My friend from NJ has two children that learned how to ride bikes at very young ages. Her younger one, the daughter, was riding around like a pro when she was just three, peddling madly to keep up with her big brother. They had one of those expensive, wooden balance bikes, but when I asked my friend if she thought that I should get one of those to help Caleb learn how to ride a bike, she just laughed and said, “No you should get a cheap little one from the thrift store and take off the peddles.”
Well, it took me a while to take her advice. I wasn’t thrilled about the road conditions in our neighborhood. Plus only the cross streets are anything resembling flat. Even adults can’t ride a bike up our street. And I wanted to bring my brothers’ old bike from NJ rather than buy a new one. But this summer, I figured it was about time. I found a little bike at the thrift store and brought it home.
Still, I figured he was older, and maybe I could just push him and he would pedal and get the hang of it. But it didn’t really work and he wasn’t interested in doing it very much. It was hard.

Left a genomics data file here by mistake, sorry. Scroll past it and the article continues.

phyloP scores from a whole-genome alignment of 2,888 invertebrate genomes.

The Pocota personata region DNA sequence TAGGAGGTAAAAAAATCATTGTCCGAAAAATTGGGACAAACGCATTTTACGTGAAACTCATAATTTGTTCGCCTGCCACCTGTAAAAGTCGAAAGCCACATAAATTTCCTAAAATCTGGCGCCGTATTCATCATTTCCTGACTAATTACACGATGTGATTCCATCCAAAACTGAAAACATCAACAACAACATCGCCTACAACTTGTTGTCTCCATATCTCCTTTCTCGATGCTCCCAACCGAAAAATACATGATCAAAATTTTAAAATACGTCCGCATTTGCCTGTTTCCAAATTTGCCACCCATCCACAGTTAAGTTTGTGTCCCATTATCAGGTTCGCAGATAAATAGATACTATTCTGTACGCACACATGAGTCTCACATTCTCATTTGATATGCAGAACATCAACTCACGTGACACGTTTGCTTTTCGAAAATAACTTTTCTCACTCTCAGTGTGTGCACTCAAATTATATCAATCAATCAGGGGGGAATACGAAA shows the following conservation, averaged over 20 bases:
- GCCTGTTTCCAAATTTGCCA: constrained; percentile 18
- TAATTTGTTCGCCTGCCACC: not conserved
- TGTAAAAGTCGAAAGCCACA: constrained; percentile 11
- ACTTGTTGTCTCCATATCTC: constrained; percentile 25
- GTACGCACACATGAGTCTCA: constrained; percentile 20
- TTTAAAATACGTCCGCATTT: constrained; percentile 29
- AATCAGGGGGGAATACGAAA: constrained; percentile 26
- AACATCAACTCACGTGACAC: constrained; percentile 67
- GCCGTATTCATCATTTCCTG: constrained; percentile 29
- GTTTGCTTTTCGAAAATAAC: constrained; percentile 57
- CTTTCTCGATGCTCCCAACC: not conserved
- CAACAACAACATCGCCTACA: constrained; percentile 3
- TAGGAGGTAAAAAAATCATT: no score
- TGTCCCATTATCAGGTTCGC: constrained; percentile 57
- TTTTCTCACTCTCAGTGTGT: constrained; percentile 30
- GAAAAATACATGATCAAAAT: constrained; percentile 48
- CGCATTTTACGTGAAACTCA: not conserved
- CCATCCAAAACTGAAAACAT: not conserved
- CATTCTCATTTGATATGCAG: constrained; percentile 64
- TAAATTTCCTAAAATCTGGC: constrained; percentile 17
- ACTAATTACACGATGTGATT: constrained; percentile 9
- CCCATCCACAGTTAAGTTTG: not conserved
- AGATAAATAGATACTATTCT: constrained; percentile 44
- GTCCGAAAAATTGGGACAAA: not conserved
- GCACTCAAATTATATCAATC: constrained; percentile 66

So finally I took off the pedals. The one nice thing about where I live is that there are lots of slopes to learn how to coast and balance. In less than 2 weeks, we put the pedals back on, and he could ride! He wasn’t perfect of course, and sometimes he needed help getting started, but he could pedal and stay up.
Now I am totally sold on balance bikes. I think it is an excellent way to learn how to ride a bike. It’s not very hard, all you have to do is walk essentially, and coasting is natural, so you automatically learn how to balance without even trying. I’ve never been a fan of training wheels, ever since I had some on my own bike. I felt they were harder to balance on because there was all that wobbling back and forth from side to side.
So whether you buy a wooden one, or a little bike that you remove the peddles from, you should give balance bikes a try for your little one.